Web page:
The controversial cuts to pensions for military retirees will most likely not affect veterans with disabilities, Capitol Hill aides told The Associated Press.
In late December, President Barack Obama signed the National Defense Authorization Act for Fiscal Year 2014, a $1 trillion-plus spending bill that authorizes appropriations for defense activities and military benefits. The measure cuts annual cost-of-living increases for military retirees under the age of 62 by 1 percent, saving the Department of Defense an estimated $6 billion over the next 10 years.
Initially, the cuts to COLA applied to the more than 63,000 military retirees with disabilities, the news source reported. However, lawmakers say that it will most likely be reversed, and veterans with disabilities will no longer be affected by the COLA decrease.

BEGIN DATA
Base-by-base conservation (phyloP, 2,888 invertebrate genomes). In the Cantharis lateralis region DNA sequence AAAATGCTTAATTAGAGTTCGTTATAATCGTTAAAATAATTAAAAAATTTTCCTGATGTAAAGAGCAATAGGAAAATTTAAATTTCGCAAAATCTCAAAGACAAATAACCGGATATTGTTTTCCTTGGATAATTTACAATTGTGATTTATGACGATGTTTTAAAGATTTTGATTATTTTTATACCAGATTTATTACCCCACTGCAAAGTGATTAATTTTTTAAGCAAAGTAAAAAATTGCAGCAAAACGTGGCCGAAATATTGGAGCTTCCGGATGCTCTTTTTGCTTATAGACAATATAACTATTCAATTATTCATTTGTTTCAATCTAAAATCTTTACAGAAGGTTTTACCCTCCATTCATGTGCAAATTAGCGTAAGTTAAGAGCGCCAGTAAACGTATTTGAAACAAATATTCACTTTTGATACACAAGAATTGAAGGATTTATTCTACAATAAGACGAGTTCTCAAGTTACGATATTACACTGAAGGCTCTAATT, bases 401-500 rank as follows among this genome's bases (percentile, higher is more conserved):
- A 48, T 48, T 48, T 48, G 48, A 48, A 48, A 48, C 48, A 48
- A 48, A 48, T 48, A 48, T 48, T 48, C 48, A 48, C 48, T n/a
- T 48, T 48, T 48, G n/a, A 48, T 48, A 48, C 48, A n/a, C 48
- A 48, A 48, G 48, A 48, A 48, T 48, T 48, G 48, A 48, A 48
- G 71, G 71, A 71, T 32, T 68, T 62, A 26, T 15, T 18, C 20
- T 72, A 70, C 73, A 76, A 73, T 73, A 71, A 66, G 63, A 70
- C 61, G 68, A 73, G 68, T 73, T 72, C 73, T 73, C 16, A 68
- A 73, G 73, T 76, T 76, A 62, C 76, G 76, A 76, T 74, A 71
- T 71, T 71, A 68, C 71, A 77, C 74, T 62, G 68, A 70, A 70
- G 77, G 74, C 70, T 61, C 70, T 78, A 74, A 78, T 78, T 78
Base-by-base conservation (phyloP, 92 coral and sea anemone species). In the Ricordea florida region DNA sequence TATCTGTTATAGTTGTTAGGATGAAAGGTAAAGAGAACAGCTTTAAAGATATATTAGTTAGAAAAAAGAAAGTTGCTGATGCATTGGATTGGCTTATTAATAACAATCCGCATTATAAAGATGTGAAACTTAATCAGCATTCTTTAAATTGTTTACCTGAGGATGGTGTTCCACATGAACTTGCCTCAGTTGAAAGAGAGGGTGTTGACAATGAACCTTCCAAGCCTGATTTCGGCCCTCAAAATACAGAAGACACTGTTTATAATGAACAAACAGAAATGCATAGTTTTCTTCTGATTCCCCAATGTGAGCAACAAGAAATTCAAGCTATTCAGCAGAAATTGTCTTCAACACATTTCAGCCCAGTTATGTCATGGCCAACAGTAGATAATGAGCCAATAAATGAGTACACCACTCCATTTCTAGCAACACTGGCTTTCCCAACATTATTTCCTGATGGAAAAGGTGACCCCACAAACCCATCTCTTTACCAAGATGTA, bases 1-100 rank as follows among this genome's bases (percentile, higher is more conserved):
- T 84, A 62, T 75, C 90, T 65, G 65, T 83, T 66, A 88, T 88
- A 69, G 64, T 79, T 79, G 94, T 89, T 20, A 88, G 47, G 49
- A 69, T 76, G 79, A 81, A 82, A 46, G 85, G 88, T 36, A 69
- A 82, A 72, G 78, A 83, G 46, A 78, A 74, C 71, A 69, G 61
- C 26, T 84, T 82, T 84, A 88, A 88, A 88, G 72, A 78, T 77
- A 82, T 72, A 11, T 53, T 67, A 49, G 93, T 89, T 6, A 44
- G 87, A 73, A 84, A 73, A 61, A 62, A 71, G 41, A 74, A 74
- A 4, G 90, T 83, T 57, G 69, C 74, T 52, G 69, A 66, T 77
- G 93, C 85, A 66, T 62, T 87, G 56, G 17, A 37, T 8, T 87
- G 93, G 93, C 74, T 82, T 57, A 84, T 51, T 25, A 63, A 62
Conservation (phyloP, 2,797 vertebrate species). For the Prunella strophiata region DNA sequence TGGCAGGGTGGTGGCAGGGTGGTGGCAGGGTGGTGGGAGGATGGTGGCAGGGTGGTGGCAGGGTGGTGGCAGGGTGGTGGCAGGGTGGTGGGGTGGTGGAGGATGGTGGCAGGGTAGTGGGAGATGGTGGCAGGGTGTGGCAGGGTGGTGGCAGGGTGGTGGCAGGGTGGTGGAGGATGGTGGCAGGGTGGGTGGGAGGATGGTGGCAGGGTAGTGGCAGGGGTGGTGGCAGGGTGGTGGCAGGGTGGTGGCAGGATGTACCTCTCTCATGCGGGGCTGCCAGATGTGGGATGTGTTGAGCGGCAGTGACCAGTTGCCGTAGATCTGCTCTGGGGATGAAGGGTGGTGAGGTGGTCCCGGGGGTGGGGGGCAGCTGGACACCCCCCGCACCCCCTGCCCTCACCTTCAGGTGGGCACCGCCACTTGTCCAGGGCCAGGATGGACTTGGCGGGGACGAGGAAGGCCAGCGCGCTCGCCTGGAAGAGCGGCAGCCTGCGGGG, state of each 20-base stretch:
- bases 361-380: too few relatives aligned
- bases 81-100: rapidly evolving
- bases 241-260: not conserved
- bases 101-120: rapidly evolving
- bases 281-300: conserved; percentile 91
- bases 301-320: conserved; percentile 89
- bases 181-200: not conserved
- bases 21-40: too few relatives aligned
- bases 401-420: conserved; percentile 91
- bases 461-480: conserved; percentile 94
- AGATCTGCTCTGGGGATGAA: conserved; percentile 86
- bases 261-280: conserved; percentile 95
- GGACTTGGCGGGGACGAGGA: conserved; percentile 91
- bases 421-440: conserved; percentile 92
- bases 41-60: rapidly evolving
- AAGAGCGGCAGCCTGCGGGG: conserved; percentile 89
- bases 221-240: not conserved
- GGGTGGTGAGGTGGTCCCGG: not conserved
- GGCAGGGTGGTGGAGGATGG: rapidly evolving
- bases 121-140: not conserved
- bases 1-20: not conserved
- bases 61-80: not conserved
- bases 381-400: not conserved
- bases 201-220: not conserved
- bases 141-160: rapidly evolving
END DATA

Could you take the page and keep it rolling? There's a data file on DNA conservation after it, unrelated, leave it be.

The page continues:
After 20 years in the military, servicemembers are eligible to retire at half pay, and can begin claiming their pensions as early as age 38. According to FOX News, the cuts to COLA could result in a lifetime loss of $72,000 in benefits for a sergeant first class. Daniel Dellinger, national commander of the American Legion, stated in an Op-Ed for USA Today that nearly 2 million military retirees will be hit by these losses in military benefits.
"Military retirees and their families depend on those benefits, and they do not deserve to be singled out for penalization," Dellinger wrote.